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EU agrees common rules for coronavirus travel restrictions

Agence France-Presse

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EU agrees common rules for coronavirus travel restrictions

A passenger wears a face mask at the Helsinki-Vantaa Airport in Finland on July 13, 2020. (Photo by Roni Rekomaa / Lehtikuva / AFP) / Finland OUT


The new recommendations, however, are not binding on European Union member states

European Union (EU) countries on Tuesday, October 13, agreed common criteria to coordinate coronavirus travel restrictions, in an effort to end the confusing patchwork of national rules that has developed during the pandemic.

Ministers from the 27 countries agreed the new guidelines at a meeting in Luxembourg, putting in place a common mapping system to define risk areas in the EU – but the new recommendations are not binding on member states.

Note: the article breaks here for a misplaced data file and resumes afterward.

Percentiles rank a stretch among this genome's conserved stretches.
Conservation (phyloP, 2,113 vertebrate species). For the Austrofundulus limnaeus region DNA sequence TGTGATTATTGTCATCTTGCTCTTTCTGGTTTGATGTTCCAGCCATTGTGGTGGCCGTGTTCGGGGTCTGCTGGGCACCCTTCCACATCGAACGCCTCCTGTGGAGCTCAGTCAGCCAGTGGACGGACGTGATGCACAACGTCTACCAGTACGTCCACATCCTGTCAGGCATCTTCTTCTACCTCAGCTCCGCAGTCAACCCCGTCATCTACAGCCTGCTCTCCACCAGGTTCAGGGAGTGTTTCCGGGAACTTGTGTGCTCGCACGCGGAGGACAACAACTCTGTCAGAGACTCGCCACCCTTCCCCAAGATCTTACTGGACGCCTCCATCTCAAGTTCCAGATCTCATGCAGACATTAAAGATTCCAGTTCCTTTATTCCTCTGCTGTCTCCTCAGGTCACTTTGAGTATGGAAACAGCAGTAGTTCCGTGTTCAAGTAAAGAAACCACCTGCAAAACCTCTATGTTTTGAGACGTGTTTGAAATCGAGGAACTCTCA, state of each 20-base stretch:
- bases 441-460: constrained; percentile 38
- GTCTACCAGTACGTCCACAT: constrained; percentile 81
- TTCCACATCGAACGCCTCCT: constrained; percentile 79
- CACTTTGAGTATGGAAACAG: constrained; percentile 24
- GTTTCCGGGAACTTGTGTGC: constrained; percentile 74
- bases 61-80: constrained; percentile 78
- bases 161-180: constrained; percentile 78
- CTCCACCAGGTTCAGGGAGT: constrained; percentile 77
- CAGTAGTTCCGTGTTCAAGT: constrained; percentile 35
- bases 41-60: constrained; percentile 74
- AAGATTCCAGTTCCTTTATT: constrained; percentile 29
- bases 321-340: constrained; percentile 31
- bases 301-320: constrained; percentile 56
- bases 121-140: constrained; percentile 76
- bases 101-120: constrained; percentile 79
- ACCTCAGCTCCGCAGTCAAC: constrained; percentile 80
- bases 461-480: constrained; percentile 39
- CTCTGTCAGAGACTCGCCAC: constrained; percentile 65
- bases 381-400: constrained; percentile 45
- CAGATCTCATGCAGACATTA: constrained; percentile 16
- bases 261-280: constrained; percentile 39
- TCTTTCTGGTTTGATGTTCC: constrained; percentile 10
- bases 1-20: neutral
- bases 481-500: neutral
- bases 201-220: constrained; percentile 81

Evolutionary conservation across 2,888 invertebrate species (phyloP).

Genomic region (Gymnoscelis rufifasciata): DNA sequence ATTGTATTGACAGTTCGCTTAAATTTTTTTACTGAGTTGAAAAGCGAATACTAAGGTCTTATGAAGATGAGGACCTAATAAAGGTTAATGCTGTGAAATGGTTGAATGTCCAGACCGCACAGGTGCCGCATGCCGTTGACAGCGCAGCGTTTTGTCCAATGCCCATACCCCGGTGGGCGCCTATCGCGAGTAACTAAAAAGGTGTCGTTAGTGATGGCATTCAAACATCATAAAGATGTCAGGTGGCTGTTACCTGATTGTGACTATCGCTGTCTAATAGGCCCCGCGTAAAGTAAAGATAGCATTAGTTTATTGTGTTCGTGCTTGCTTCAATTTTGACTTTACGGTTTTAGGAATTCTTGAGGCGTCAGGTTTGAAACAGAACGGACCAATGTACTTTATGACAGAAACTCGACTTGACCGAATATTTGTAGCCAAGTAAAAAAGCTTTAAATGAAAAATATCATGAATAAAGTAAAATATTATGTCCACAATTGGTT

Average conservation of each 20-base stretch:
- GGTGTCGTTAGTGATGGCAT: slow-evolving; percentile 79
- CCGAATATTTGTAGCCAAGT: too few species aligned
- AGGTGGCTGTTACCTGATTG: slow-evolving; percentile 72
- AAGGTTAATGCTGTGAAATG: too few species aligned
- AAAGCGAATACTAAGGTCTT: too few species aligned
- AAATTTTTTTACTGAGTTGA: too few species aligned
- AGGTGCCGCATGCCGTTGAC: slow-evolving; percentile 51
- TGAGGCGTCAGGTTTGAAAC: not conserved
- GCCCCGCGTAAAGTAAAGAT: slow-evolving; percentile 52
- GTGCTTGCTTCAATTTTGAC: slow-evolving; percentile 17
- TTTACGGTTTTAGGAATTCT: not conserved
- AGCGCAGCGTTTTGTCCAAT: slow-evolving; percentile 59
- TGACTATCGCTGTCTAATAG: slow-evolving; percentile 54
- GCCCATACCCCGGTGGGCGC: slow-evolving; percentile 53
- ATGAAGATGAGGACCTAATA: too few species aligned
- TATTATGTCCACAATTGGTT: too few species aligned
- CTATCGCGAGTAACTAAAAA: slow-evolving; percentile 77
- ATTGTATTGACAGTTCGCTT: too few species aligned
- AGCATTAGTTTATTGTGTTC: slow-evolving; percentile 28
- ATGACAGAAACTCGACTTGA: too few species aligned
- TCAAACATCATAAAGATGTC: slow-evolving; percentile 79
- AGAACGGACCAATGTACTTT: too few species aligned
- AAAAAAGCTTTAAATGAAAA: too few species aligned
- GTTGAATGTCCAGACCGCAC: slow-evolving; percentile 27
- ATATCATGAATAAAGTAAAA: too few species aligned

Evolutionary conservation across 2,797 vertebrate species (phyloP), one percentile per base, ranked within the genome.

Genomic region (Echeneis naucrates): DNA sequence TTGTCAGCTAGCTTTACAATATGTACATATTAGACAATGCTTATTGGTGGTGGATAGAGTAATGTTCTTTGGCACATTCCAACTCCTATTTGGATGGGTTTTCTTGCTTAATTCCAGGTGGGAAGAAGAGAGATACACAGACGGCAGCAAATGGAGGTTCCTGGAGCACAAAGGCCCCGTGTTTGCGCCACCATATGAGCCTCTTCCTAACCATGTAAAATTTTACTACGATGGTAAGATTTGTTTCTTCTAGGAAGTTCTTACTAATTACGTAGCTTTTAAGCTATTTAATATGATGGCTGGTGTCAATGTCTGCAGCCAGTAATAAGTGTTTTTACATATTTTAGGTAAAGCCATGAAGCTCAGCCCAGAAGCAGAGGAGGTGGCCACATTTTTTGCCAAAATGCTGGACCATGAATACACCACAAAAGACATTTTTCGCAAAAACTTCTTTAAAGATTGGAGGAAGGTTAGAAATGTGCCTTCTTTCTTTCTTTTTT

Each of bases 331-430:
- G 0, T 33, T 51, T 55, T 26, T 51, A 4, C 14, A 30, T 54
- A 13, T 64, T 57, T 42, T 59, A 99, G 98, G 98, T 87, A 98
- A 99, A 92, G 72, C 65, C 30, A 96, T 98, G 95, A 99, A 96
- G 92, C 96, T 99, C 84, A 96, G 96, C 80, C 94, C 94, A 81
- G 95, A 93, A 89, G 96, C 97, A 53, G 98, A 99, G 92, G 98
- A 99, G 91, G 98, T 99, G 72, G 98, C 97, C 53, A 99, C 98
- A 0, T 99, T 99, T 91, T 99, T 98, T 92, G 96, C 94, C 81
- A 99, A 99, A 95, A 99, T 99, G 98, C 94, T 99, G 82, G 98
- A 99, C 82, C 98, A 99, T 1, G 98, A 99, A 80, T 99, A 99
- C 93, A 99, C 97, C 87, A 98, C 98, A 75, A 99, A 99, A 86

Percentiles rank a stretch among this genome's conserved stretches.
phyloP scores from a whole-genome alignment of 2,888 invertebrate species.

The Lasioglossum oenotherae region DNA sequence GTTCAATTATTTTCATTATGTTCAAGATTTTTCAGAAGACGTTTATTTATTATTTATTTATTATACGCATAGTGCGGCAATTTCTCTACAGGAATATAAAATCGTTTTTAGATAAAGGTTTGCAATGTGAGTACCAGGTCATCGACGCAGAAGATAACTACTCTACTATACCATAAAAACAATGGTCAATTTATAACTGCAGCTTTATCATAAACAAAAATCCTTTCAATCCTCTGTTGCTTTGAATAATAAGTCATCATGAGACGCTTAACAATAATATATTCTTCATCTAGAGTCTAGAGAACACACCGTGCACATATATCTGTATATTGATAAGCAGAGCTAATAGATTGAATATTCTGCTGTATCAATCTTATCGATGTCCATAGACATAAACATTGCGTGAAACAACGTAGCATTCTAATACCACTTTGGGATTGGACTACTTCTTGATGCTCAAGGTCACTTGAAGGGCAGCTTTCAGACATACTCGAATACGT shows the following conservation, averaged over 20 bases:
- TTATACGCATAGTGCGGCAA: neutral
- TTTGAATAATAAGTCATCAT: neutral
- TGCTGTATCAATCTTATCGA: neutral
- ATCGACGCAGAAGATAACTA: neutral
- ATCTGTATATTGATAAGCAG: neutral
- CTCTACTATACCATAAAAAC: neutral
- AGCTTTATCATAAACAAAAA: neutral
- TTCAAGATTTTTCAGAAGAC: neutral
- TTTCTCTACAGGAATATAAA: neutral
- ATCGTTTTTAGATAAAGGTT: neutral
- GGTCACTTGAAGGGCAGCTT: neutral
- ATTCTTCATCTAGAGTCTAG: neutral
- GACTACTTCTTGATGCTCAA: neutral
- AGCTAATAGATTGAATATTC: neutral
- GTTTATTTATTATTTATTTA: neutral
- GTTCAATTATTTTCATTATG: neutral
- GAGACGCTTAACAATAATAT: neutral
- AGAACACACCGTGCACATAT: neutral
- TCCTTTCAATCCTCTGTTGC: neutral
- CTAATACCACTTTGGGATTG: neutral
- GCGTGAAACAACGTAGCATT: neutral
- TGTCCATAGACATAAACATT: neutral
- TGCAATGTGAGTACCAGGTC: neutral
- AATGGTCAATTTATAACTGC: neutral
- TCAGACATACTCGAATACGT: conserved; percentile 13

Under the plan, the European Centre for Disease Prevention and Control will publish a weekly map of the EU using a traffic light color system to indicate the level of risk in each area.

Levels will be determined by a variety of epidemiological factors including new virus cases per 100,000 population in the preceding 14 days, and the level of positive tests. A 4th color, gray, will be allocated to areas with not enough data.

Travelers coming from a red, orange, or gray zone could be required to quarantine or take a test for COVID-19, while those coming from a green zone would not face any measures.

EU countries would not be able to refuse entry to people coming from other member states – which Hungary is currently doing, with exceptions for Czechs, Poles, and Slovaks.

The plans also include exceptions for people doing “essential” jobs as well as a common contact tracing form for travelers.

France welcomed the decision, but Luxembourg Foreign Minister Jean Asselborn, who abstained in the vote, said the text of the agreement was not yet at a finished state.

Europe, which has seen more than 6.5 million cases of COVID-19 and 240,000 deaths, according to Agence France-Presse figures, is battling to contain a second wave of the pandemic. –

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